Thursday, August 27, 2020

Ladi6 interview, 2008

Ladi6 interview, by Martyn Pepperell, images by Sole, Back2Basics Oct - Dec 2008, Vol 03 Issue 16

Since announcing her arrival on the local music scene with the now classic Sheelaroc ‘If I gave you the mic’, Ladi6 has slowly but surely developed her unique Pacific soul sound to the point where she is now considered one of New Zealand’s premier female vocalists. As with Scribe, Dallas Tamaira(Fat Freddys Drop) and Shapeshifter, her days as part of Christchurch based music and performing arts act Pacific Underground in the 90s set her up for success - from there to Sheelahroc to now Ladi has consistently built a devoted fan following across New Zealand, Australia - even as far afield as Europe.

Despite success despite success as part of all female hiphop crew Sheelaroc, it wasn't until Ladi’s live DJ, producer and partner Parks invited her to join hiphop soul band Verse Two that she really got her head around music. “ My family is hella musical like most Samoan and Maori families in New Zealand, but [I] only really got seriously interested in music when I joined Vese Two, which was after Sheelaroc.

“Sheelaroc was my ‘I found hiphop’ [moment]. It was like a kid finding Christianity, it was like that. I was a preacher, telling everyone they need to represent and girl power and all this crazy stuff. I hadn't even really realised I was doing music, it was just hiphop [to me].

“When Parks asked me to join Verse Two, I actually said ‘no’ in my head, but I couldn't actually say no to him cos I'm that kind of person. So I said ‘Yeah, I’ll join the band Verse Two, whatever it is’, and slowly fell in love with the music, and realised that it’s its own thing. That was my first real intro to bands. I had no idea about bands, amps - all this stuff was new. I was just this girl in the corner with a book trying to write raps. I didn't even realise I could sing until I joined Verse Two.”

Ladi’s highly-anticipated, long awaited and slightly overdue debut album Time Is Not Much is out this October. Lead single ‘Walk right up’ boasts a booming hip hop reggae groove and touchingly jaded - yet optimistic - lyrics. “‘Walk right up’ was made on the road,” Ladi tells.

“We used to do it over a beat called ‘Rockers Galore’. I made the melody to that song and the guys just kind of took the styling from it. All the beats were made by Parks , who had the inclination to have more of a hiphop base [in it], not a bassline - a base. So he played all the drums live and we put them back through the MPC, and that's kind of how it started. I kind of think that, without trying to be cliche, ‘Walk right up’ was about hope, and we're gonna make it one day, and that's just something I wanted to put across at festivals to all these thousands of people who are getting down!”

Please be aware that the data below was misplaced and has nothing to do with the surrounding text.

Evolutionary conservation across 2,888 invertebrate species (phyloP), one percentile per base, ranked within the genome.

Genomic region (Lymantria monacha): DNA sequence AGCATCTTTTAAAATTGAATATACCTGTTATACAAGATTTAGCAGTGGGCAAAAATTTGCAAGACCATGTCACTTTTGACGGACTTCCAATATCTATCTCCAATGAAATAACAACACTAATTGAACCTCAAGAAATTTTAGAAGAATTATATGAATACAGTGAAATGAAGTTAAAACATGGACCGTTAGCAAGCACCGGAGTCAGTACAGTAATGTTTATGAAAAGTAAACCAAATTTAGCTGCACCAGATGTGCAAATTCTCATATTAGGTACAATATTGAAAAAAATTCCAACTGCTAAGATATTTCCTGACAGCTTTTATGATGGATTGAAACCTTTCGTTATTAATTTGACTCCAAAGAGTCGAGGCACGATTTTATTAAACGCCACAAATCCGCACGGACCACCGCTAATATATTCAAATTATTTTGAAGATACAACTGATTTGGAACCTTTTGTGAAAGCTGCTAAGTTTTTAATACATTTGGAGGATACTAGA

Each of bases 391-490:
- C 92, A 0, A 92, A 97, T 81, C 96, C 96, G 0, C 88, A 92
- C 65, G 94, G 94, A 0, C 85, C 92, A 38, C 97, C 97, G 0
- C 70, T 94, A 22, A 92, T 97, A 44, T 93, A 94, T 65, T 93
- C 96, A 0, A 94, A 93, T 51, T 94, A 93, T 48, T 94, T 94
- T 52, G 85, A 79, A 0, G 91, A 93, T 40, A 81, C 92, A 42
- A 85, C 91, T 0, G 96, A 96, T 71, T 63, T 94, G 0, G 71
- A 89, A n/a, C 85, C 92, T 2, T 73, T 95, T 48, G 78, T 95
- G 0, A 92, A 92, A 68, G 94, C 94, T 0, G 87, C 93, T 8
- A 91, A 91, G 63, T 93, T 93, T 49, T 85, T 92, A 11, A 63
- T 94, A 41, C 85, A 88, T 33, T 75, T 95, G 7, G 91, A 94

Ostensibly, the critical factors in Ladi’s success have been regular live touring and frequent collaborations with a diverse talent pool of commercial and underground artists including local acts 50Hrtz, Scribe, Fat Freddy's Drop, Shapeshifter, Solaa, Opensouls, 4 Corners, Pacific Heights, as well as internationals like Freddie Cruger, DJ Vadim, the Remarkables, amd Sepalot. Ladi next featured on the classic Aotearoan anthem ‘Seek no more’, produced by Wellington’s 50Hrtz in 2002. 2003 rolled around and Ladi appeared alongside her cousin - iconic New Zealand MC Scribe - on the track ‘So nice’ from his debut album The Crusader.

“Malo [Scribe] blowing up was massive, massive for my family. He’s my New Zealand idol, from day squat,” enthuses Ladi. “He’s like, a year older than me, [and] we’re really close. [We were] brought up together, and to see him blow [so] big [was amazing].”

After enjoying the Scribe rollercoaster ride for a minute, come 2004 Ladi made an abrupt genre shift, guesting on crucial cuts ‘When I return’ and ‘Move with me’ from local drum n bass phenomena Shapeshifter’s sophomore album Riddim wise. Collaborating on the tracks with a major turning point for Ladi as an artist.

“The biggest thing ever for my musical development was doing a song with Shapeshifter, because I’d never heard drum n bass before. When I did ‘Move with me’, they gave me this cassette tape and were  like ‘can you make a song to that?’ I was like what the?! How the hell am I going to make anything out of this? It was the rhythm, everything. I was a hiphop girl, how could I work with that? It was good though, cos I had to work with that and I wanted to do it cos I’d known the boys for all my musical life and it made me open up and figure out how I was going to get around it.”